"Called the Mbed IoT Device Platform, the software is primarily an operating system (OS) built around open standards that claims to "bring Internet protocols, security and standards-based manageability into one integrated tool" in order to save money and energy in making IoT devices."
Here is some more Tech News from around the web:
- Microsoft rolls out SMB rental tariffs for Microsoft Office 365 @ The Inquirer
- New Wintel platforms may impact 4Q14 PC demand @ DigiTimes
- Applied Micro: Get lost, PowerPC! We're flinging 64-bit ARM HeliX cores at robots next year @ The Register
- Meet AMD's pole-dancing 64-bit ARM chip: Hierofalcon wants to be in a mast near you @ The Register
- Windows 10: One for the suits, right Microsoft? Or so one THOUGHT @ The Register
- The Unpatchable Malware That Infects USBs Is Now on the Loose @ Wired
- Fight cancer and win a GTX Titan Black at Bjorn3d
Subject: General Tech | October 1, 2014 - 08:07 PM | Scott Michaud
Tagged: Adobe, photoshop, cloud
The Creative Cloud subscription service from Adobe allows users to pay a monthly fee to have access to one or every available product. This ranges from Photoshop, to Illustrator, to After Effects, to Audition, to Dreamweaver. This one subscription follows you, via your Adobe account, through every platform... that they support. Currently, that's Mac and Windows.
To expand that, they are now experimenting with a streaming service, bringing Photoshop to Chrome.
How it works is simple: send Currently, it is limited to Google Chrome on Windows and ChromeOS. Also, the servers do not currently support GPU-acceleration, but Adobe has already announced plans for that in the future. I assume that when this is a consumer product, or shortly thereafter, it will be a fully-featured application. Who knows, maybe they will even bring the rest of their products there? "Streaming access to Photoshop with other products coming soon" ...
People may remember that I was very much against services like OnLive and Gaikai. These do the same thing as Adobe, but for video games. Being an outspoken (to the say least) supporter of art, I found this to be an unacceptable sacrifice for intrinsically valuable content. It is a terrible idea to allow a service to pull your content and replace it, especially for scholarly review in the future.
This is different. While I would always prefer a local application, and would be upset if they stopped offering those, I do not mind having a utility be served from a virtualized instance. If I was working on serious, trade-secret-level content, then I would want to avoid it. On the other hand, getting it to work in one web browser might encourage them to bring the service to all browsers.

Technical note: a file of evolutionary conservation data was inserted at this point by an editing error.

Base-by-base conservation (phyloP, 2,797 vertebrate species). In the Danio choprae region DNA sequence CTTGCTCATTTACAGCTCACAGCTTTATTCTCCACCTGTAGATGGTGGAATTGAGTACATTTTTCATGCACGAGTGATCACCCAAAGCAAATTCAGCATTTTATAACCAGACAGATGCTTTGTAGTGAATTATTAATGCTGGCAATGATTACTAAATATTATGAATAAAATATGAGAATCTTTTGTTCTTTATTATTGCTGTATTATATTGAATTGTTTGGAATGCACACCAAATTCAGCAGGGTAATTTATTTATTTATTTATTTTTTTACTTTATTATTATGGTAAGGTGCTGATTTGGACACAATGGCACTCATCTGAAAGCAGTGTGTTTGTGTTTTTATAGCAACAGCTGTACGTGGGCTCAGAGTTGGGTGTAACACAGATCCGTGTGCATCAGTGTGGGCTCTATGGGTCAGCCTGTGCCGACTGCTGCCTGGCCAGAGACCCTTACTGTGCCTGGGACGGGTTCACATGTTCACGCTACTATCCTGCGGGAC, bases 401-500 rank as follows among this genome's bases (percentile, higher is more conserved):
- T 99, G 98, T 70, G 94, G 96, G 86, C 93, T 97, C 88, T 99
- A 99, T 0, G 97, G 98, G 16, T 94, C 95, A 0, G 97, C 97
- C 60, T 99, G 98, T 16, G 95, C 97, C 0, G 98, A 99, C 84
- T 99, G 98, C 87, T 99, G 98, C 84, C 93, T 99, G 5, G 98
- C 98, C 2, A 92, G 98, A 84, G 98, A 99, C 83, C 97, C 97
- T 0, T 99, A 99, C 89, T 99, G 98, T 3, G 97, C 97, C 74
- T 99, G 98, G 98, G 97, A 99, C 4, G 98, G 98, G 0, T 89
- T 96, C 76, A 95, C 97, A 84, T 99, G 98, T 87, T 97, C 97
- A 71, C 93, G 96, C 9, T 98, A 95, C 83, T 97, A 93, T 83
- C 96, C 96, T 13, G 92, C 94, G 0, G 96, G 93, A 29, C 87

From there, Linux and other platforms might just have a valid way to access Adobe's Suite.
Subject: General Tech | October 1, 2014 - 07:31 PM | Scott Michaud
Tagged: steelseries, siberia, siberia v3, prism, headphones, headset, gaming headset
My last headset was a SteelSeries Siberia V2 and it served me well. The headband was snug, in a good way, against my head and the ear cups were comfortable. Both the headphones and the microphone sounded great from my subjective listening. It died after about a year and a half, though (specifically its right speaker). Still, again, it served me well, especially considering how much usage they saw on any given day.
Now they announced a new family with four siblings, ranging from $60 up to $200 (USD).
Starting with the cheapest, the Siberia Raw Prism, we have a USB headset with a colorful glow. It has a microphone built into the left ear cup. Unlike the rest of the Siberia line (and the Siberia V2), the mic is not retractable. You cannot extend and position it in front of your mouth. It is USB-only for Windows, Mac, and PlayStation. This USB powers and controls the aforementioned "colorful glow" through their drivers, customizable to 16.8 million colors. It has a $59.99 MSRP.